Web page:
Jobless Claims Come in Above Expectations, Gold Price Ticks Downward
The number of Americans applying for unemployment insurance rose to 1.427 million in the week ended June 27, higher than the expected figure of 1 million. Claims have remained above 1 million for 15 weeks in a row. Last week’s figures mark the first time claims have risen beyond expectations since the peak in March.
- Jobless claims came in at 1.427 million vs. 1.48 million the week before and 1.38 million expected.
- A new wave of COVID-19 cases, likely the result of premature reopening procedures, has caused many businesses to shut down once again as a safety measure.
- The US reported 50,000 new COVID-19 cases on Wednesday, a new single-day record.
Jobless claims are falling slower than expected, likely as a result of the efforts to reopen vast portions of the economy while the pandemic was still untamed. Continuing claims, which denotes people receiving benefits after an initial week of aid, rose around 59,000 to to 19.29 million. Claims in Indiana rose by 34,033, while claims in Virginia and Washington rose 7,769 and 8,110. Claims in Oklahoma fell 41,000 last week. The number of people receiving Pandemic Unemployment Assistance (PUA), aimed to help people previously ineligible for aid such as contractors, came to 839,563 vs. 881,242 the week before.
"Blowout" jobs numbers are not new jobs created but people returning to old jobs. This is not surprising. Seeing the jobless claims at 1.4m continued claims still at 19m is very concerning. Look at the best sectors this month confirms people returning to $17-$22 an hour jobs pic.twitter.com/3Ld7crWpRx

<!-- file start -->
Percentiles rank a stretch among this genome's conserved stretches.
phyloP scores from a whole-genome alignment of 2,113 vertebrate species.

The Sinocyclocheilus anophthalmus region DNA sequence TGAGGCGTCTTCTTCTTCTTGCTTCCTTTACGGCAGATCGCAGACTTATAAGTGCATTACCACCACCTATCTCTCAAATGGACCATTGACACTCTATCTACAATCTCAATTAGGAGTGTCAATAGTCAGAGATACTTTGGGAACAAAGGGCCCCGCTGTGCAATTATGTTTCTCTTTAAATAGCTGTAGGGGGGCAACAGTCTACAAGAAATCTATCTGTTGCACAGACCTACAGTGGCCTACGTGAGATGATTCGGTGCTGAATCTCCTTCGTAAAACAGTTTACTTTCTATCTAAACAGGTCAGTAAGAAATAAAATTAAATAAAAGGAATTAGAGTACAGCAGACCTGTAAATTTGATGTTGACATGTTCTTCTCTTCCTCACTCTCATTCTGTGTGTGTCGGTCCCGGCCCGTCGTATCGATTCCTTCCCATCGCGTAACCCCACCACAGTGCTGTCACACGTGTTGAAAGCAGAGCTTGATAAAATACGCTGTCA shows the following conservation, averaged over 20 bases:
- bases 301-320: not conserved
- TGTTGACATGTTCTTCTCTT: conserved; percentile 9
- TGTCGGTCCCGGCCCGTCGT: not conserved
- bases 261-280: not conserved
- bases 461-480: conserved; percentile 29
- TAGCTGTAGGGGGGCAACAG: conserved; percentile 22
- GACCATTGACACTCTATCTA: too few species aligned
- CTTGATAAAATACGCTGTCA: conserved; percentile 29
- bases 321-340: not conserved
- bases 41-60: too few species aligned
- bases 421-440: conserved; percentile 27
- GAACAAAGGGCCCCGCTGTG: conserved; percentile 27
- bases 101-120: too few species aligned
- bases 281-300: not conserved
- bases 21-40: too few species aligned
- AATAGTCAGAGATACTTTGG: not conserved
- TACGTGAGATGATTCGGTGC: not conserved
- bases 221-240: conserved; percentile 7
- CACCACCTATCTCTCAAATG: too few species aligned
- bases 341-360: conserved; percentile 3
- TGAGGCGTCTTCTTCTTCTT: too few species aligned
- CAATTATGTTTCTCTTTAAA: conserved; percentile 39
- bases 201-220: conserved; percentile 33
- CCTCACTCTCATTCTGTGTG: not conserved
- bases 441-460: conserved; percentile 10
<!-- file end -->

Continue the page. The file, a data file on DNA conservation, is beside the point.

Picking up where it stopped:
— Thomas Thornton (@TommyThornton) July 2, 2020
The Bureau of Labor Statistics released the June jobs report earlier today, revealing that the unemployment rate is down to an estimated 11.1% with 4.8 million new jobs in June compared to just 2.9 million expected. It’s worth noting that the report covered the period directly preceding the new wave of COVID-19 cases now sweeping the US.
Areas like Texas, California, and Florida, which were among the earliest to reopen, are now having to freeze or roll back their reopening measures. Some of the people filing for claims in those areas are losing their jobs for the second time in the last few months as the nation continues to struggle to suppress the pandemic.
Morgan Stanley wrote “Data on jobless claims remains noisy at this point due to processing lags, but the fact that cumulative jobless claims over recent weeks are implying a considerably higher level of continuing claims, compared with reported continuing claims data that has been broadly flat over the past four weeks, suggests a high level of churn in the labor market continued through June.”
Bank of America wrote a note saying “The stubbornly high [jobless claims] numbers suggest the job market is still under pressure. We expect nonfarm payroll growth to accelerate modestly to 2.8mn in June, following the 2.5mn gain in May. Sending a message of caution are jobless claims and small business surveys which suggest NFP could be at or below May's pace.”
Gold prices have ticked downward in today’s session, perhaps a natural pullback from the 8.5-year high seen earlier this week. Spot gold last traded at $1,768.99/oz, down -0.09% with a high of $1,774.22/oz and a low of $1,758.84/oz. Gold prices are likely reacting to the ongoing wave of new coronavirus cases sweeping the US and causing more businesses to close their doors, creating risk-averse sentiment in the markets.